Peter addresses Christians in Asia Minor, acknowledging their civil status as exiles.
God their patron purifies them with the blood of Jesus, thus conferring worth on a valueless people. Patrons are high-ranking persons with great resources who enter into
formal agreement with lower-ranking suppliants or clients; patrons bestow protection, food, and the like, while clients maintain
strong loyalty to their patrons and give them praise and honor. Thus the Christian God bestows lavish divine gifts on God's
clients, the Christian communities, but expects from them respect, exclusive allegiance, and praise.
Thanksgiving. Most Christian letters begin with a thanksgiving; this one is Semitic in form (Blessed be the God;
see 2 Cor 1.3–7
). It introduces themes developed later (new birth, inheritance, suffering).
Peter rehearses God's benefaction to these exiles, especially the promise of resurrection.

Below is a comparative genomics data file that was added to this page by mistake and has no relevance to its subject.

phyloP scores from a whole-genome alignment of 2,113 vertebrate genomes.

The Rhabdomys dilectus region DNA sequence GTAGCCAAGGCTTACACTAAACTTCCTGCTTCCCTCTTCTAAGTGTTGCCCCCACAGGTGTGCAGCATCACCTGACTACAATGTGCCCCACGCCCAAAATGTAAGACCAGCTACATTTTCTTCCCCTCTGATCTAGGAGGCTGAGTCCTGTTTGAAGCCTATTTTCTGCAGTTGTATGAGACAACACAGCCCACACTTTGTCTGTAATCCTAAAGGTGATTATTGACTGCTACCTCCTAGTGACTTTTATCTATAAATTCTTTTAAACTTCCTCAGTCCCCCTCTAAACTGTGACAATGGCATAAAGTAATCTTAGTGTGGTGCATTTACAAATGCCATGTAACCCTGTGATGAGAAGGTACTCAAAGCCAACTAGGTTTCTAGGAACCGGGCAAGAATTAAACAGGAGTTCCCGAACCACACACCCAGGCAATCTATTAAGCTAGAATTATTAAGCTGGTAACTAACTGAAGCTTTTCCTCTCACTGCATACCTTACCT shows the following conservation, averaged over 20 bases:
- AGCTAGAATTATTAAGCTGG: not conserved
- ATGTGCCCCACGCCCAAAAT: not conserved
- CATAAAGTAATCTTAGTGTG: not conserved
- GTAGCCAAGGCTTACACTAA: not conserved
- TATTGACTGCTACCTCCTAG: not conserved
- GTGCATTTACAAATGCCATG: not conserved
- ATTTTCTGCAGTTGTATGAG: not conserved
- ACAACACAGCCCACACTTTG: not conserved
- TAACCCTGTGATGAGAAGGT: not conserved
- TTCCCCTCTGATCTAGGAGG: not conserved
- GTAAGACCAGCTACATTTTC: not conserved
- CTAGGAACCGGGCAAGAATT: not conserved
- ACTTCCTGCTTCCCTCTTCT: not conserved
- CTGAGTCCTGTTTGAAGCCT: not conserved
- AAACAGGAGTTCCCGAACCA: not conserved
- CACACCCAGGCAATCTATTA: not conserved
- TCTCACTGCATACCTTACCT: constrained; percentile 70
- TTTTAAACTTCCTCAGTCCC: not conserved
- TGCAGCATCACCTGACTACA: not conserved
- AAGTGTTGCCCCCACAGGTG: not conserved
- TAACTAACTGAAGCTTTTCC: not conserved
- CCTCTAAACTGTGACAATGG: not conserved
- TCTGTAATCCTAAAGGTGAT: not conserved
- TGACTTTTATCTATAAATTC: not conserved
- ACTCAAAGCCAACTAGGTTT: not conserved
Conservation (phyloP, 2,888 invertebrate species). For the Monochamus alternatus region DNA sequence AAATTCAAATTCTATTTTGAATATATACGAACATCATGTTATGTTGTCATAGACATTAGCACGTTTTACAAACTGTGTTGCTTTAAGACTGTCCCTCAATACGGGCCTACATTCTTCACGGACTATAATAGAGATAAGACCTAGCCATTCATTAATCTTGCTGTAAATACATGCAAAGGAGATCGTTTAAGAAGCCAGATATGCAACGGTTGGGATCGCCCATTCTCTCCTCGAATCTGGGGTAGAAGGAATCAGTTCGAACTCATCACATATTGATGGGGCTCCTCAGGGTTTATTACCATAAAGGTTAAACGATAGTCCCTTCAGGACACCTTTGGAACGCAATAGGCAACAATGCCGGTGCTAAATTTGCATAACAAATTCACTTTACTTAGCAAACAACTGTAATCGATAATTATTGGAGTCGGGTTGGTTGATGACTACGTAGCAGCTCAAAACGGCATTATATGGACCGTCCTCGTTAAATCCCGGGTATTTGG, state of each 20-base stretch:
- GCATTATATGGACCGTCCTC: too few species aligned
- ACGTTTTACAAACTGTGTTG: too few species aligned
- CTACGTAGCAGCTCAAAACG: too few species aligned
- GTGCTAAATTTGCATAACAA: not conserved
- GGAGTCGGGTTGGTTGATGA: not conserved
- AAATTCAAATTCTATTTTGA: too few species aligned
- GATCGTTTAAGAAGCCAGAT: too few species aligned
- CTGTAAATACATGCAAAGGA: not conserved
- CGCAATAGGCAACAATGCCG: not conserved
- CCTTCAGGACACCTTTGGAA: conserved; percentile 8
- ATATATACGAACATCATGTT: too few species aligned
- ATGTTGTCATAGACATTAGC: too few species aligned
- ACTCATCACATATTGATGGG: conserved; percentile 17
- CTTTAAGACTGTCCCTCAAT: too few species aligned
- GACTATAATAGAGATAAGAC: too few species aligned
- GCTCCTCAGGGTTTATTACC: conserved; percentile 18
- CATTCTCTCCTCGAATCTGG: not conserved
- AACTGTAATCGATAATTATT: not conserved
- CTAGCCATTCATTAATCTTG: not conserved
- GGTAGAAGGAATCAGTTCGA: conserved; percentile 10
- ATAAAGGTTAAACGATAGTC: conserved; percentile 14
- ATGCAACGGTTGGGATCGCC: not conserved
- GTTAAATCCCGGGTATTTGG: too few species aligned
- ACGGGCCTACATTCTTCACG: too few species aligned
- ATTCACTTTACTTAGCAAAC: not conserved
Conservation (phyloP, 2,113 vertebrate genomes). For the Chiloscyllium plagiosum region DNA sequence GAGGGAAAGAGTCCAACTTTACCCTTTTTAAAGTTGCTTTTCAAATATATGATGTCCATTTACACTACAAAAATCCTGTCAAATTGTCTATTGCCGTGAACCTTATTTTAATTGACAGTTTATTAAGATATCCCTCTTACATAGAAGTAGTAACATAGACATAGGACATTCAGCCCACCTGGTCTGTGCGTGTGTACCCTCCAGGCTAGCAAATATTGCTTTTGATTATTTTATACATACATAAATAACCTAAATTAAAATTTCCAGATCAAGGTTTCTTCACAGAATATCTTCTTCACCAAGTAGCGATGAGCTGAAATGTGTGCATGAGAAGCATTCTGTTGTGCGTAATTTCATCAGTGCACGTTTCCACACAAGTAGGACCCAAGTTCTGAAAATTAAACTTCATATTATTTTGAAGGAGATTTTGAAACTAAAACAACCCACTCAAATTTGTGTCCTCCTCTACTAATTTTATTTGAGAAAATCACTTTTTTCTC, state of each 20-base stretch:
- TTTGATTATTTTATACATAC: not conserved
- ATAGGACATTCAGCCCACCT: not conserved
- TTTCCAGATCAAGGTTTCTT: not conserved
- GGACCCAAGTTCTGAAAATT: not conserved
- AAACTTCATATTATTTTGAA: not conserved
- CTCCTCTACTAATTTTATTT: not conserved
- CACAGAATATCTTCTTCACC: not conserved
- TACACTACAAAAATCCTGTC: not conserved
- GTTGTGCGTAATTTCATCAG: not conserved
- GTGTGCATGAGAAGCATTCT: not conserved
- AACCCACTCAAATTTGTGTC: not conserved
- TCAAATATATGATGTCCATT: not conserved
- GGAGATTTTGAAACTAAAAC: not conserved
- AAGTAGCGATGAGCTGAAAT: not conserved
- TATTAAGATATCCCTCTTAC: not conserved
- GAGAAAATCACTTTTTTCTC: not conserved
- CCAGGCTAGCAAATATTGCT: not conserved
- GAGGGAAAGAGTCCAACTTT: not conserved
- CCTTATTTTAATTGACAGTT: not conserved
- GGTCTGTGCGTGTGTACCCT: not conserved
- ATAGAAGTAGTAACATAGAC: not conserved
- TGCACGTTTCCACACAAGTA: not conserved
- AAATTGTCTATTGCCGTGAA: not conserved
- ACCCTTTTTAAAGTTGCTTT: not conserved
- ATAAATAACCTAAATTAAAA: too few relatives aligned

Loyalty from God's clients in difficult circumstances brings praise, glory, and honor from their patron on judgment day.
Good theology means good morals. Topics from the thanksgiving are developed: inheritance and suffering leading to glory.
confirm that suffering leads to future glory, a pattern applied to Jesus (
2.22; Isa 53
) and his disciples.
Thus they should act like obedient children, avoiding desires and pursuing purity.
Called by the holyGod, they too must be holy, spotless or blameless (Lev 11.44–45
Although blessed, they still face God's impartial judgment.
Jesus' sacrificial death ransomed Christians; thus God works in them the process of death leading to glory.
New birth, new behavior. Conversion to the “holy” God demands a holy life.
The new birth (
) functions as part of the exhortation
to holy living.
In contrast to a mortal world where things die (All flesh is like grass), in God's immortal world, the word of divine promises endures forever (vv. 10–11, 21
The addressees' new birth means death to previous sin, pursuit of spiritual milk which nourishes for endurance, and wisdom for valuing this noble state.
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